I add my thanks to the noble Lord, Lord Best. I sit on the committee and he has been an admirable chair. Picking up on the all too accurate description of the toil and sweat given by the noble Lord, Lord Sherbourne, he has also been an admirably patient chair, and patience was needed. Patience was also exhibited by the team: the clerk, Anna Murphy, the policy analyst, Helena Peacock, the committee assistant, Rita Logan, and our special adviser, Jacquie Hughes.
I sat on the Communications Committee with the noble Lord, Lord Maxton, and, not for the first time, I am going to disagree with him because I commend the noble Lord, Lord Hart, for what I think is an excellent title for our report: Reith not Revolution. That is what the British public—the licence fee payers—want. According to the BBC Trust, 85% of the public support the BBC’s main mission to inform, educate and entertain.
What I did not realise until today is that the noble Lord, Lord Hart, and I share an appreciation of Ballet Shoes as well as the BBC. What a rounded man he is.
We welcome the fact that the elusive White Paper will be published next month, and, as I understand it, the Minister has confirmed that the Government intend to hold debates on that in both Houses. We are disappointed that she could not confirm that there will be approval Motions, but perhaps she can today.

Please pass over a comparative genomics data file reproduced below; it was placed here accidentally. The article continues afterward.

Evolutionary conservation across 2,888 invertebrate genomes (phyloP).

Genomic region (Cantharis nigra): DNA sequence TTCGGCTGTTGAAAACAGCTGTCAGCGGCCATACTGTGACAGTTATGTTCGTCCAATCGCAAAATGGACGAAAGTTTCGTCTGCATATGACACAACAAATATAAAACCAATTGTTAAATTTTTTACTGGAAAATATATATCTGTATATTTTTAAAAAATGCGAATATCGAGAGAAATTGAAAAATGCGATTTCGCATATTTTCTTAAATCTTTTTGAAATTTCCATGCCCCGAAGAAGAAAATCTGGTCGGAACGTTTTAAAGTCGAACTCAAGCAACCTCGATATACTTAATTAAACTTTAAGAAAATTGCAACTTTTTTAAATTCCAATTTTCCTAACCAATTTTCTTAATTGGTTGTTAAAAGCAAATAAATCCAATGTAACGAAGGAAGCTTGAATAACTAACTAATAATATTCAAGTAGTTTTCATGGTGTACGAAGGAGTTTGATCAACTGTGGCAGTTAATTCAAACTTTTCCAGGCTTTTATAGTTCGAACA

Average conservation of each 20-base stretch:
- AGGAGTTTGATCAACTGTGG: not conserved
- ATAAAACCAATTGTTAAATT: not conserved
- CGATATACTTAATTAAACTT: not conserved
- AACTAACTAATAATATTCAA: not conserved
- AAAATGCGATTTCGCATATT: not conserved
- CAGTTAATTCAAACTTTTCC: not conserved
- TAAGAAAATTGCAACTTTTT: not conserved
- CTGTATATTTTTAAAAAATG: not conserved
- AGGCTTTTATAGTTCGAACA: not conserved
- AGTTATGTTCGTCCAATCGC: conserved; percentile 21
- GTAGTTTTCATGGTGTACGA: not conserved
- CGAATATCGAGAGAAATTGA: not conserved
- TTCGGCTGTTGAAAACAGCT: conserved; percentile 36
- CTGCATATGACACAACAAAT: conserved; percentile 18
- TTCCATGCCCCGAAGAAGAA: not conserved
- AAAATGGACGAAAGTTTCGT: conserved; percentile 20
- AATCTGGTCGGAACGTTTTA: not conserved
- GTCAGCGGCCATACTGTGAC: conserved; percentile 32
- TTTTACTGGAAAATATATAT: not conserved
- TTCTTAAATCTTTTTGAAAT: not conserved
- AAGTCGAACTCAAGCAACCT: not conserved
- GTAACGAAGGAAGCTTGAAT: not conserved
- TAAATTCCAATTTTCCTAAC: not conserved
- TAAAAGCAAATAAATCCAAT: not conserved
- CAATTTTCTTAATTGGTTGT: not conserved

The process of charter renewal has confirmed that the British public overwhelmingly support the BBC. Over 80% of people responding to the Green Paper believe that the BBC is effectively serving audiences, around 75% support the licence fee, and almost three-quarters believe that BBC services are truly distinctive and that it has a positive wider impact on the market. As the summary of responses document says, it was one of the largest ever received to a government consultation, highlighting that the future of the BBC is an important issue to a great many people.
Despite this, the Secretary of State seemed to suggest that the involvement of the organisation 38 Degrees has somehow distorted the responses. Replying to an Oral Question in January, he said:
“That does not mean they are not valid expressions of opinion; it just means that perhaps they are not wholly representative of public opinion at large”. —[Official Report, Commons, 21/1/16; col. 1536.]
No surprise, then, that a recent YouGov poll found that 53% of voters do not trust the Government’s intentions where the BBC is concerned, rising to 62% among the over-60s. What is clear is that despite what you read in certain newspapers, and despite such reservations expressed by the Secretary of State, public opinion at large does support the BBC. It is clear that across Britain people use the BBC’s services every day and very happily, because it serves them well. So what fuels the negativity—something that the noble Lord, Lord Bragg, questioned? We seem, as Armando Iannucci said in his MacTaggart Lecture, to be in some artificially concocted zone of outrage.